Wednesday, September 1, 2010
Sure, divorcing in tough economic times might involve the use of a Taser, but according to fresh data released on Friday from the Center for Disease Control and Prevention, the divorce rate is at its lowest point since the early 1970s. And infidelity has continued to decline.
The divorce rate per 1,000 married women sank to 16.4 in 2009 from 16.9 the year before and a far cry from 22.6 in 1980, according to an analysis of the data from the National Marriage Project at the University of Virginia.
“It runs counter to this image people have of Tiger Woods and divorce,” Prof. Bradford Wilcox, director of the National Marriage Project, says. “They get a sense from the media that divorce is prevalent but the reality is we’re not experiencing divorce that way.”
The divorce rate has long been a sticky statistic, with some figures functioning as projections, or using experiences from one generation to draw conclusions about the unions of others. Most statisticians agree that overall divorce rate has been on the decline since the so-called “divorce revolution” of the 1970s.
The CDC data more closely points to what actually happened with marriages, Prof. Wilcox says. As the downturn wears on, the divorce rate decreased more from 2008 to 2009 than from 2007 to 2008.
The downward trend in the divorce rate from 17.3 in 2005 to last year’s 16.4 speaks to the historical trend of the number of divorces in a downturn decreasing, even in an era when many couples waiting longer to get married and have kids. Legal fees, a dreary real-estate market and other economic malaise might be causing some couples to hold off from divorcing. Others may be banding together in tough times.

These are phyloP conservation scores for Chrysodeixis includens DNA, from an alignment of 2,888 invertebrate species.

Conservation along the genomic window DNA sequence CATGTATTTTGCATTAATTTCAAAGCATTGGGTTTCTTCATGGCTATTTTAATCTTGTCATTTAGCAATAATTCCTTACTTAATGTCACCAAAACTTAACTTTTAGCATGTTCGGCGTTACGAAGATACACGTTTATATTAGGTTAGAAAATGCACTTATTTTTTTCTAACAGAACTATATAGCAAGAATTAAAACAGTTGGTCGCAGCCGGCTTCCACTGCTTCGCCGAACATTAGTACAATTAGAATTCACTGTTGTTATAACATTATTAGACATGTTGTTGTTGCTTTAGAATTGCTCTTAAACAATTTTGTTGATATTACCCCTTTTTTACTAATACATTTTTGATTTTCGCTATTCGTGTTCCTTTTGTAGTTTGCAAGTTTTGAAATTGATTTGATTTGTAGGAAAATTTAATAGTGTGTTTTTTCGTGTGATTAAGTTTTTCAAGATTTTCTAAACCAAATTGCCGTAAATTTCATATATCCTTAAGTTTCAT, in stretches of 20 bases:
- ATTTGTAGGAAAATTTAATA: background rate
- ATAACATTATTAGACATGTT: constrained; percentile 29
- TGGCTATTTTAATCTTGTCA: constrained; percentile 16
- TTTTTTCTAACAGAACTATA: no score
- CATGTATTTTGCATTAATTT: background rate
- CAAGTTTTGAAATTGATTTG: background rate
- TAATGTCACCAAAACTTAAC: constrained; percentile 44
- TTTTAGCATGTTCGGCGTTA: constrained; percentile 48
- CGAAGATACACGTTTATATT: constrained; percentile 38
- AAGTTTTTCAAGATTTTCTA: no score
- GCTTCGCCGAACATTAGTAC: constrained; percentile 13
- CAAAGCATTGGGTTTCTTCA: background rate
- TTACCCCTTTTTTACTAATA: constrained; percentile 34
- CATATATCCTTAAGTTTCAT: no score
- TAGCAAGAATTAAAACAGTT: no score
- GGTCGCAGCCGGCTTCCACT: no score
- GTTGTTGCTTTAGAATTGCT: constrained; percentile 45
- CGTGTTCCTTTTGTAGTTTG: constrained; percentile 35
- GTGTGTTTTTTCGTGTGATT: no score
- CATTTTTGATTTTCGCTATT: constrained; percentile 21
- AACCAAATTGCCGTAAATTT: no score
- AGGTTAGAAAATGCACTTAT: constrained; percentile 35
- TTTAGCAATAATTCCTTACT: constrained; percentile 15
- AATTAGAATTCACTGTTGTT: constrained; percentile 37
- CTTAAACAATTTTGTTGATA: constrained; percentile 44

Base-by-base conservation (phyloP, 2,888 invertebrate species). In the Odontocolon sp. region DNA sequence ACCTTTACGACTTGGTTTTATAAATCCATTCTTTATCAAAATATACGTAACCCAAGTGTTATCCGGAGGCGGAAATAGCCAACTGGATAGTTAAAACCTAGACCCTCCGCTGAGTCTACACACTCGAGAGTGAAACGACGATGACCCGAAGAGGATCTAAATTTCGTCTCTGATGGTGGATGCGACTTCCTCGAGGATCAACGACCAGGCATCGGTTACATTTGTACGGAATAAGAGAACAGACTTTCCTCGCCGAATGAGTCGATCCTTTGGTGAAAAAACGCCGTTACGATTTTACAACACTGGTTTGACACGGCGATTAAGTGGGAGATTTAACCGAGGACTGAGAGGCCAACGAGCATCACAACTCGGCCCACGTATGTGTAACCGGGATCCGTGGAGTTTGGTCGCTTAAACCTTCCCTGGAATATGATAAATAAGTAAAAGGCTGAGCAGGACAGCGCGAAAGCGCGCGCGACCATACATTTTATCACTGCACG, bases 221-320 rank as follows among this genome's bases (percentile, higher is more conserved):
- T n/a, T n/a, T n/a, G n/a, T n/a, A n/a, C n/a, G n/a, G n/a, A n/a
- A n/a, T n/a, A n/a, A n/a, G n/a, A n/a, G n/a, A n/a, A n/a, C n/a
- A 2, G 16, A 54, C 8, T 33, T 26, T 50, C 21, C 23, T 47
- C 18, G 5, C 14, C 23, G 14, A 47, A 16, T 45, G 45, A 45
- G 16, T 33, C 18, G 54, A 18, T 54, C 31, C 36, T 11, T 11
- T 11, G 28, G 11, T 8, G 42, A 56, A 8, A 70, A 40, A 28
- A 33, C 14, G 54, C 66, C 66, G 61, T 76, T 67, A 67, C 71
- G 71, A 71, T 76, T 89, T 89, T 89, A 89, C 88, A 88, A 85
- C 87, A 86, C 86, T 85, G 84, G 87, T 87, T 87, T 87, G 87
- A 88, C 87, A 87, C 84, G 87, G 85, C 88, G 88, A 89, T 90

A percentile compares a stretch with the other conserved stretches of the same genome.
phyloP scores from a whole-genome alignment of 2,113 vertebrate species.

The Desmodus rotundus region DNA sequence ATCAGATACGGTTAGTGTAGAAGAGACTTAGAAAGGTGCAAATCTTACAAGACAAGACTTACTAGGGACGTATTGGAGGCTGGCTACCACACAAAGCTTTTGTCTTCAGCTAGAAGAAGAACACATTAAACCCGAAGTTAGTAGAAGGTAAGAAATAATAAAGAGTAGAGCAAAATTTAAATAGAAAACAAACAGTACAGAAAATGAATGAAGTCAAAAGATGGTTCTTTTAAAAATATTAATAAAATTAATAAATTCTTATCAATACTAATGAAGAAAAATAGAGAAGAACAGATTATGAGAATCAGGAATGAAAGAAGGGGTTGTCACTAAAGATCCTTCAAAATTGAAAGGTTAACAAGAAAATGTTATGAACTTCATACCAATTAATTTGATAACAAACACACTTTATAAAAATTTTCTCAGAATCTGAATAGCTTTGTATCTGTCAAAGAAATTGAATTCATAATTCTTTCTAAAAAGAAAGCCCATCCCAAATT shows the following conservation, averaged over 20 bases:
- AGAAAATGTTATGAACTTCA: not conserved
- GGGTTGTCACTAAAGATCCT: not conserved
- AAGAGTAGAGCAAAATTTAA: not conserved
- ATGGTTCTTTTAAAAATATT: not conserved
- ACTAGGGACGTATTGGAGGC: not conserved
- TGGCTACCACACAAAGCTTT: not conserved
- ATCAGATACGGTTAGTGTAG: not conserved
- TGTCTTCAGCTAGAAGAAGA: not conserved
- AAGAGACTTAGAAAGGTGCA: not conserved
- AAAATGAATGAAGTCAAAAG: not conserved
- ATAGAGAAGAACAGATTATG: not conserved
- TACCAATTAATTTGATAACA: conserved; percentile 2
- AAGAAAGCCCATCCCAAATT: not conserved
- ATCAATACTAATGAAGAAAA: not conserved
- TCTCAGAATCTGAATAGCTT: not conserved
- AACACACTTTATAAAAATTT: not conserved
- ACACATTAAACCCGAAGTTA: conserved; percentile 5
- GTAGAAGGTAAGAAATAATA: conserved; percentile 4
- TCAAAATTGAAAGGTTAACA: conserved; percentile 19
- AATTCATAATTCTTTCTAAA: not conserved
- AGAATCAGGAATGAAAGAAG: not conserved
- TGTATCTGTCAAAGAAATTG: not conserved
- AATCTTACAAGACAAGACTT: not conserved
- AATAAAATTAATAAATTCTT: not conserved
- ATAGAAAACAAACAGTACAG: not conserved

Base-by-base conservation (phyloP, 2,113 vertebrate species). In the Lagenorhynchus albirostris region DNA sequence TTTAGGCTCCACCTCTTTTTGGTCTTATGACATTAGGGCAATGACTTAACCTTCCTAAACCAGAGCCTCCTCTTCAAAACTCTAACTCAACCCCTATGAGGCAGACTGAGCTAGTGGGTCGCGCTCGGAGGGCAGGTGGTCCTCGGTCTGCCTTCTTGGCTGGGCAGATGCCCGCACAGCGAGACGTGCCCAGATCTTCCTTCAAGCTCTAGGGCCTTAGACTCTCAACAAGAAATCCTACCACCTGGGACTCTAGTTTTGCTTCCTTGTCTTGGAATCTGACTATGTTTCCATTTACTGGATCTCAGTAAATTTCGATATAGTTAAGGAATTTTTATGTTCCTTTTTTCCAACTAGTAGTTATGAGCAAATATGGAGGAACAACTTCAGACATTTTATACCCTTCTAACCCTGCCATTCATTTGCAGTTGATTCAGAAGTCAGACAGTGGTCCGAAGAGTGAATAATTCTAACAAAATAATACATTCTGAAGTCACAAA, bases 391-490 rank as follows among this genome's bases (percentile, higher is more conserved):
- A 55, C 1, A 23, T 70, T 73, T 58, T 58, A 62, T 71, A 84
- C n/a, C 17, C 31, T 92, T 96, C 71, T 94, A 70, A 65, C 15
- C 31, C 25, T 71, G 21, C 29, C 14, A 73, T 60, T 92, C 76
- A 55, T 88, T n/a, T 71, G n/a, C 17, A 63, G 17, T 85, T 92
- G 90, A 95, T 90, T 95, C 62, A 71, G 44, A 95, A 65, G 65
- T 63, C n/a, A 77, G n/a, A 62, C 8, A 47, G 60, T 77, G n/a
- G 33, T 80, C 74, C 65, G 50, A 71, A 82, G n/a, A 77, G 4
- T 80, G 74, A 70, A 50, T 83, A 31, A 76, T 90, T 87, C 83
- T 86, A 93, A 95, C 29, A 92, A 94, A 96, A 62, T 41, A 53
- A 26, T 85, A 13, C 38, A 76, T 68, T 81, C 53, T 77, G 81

Further, infidelity has fallen modestly, especially among married men, Prof. Wilcox says. Infidelity overall hasn’t increased over the last 20 years, according to his research.
Among adults who were ever married in the 2000s, 21% of men and 14% of women reported that they had ever had sex with someone other than their spouse while they were married, according to the Project’s analysis of General Social Survey data. In the 1990s, 22% of ever-married men and 14% of ever-married women said they’d had an affair.
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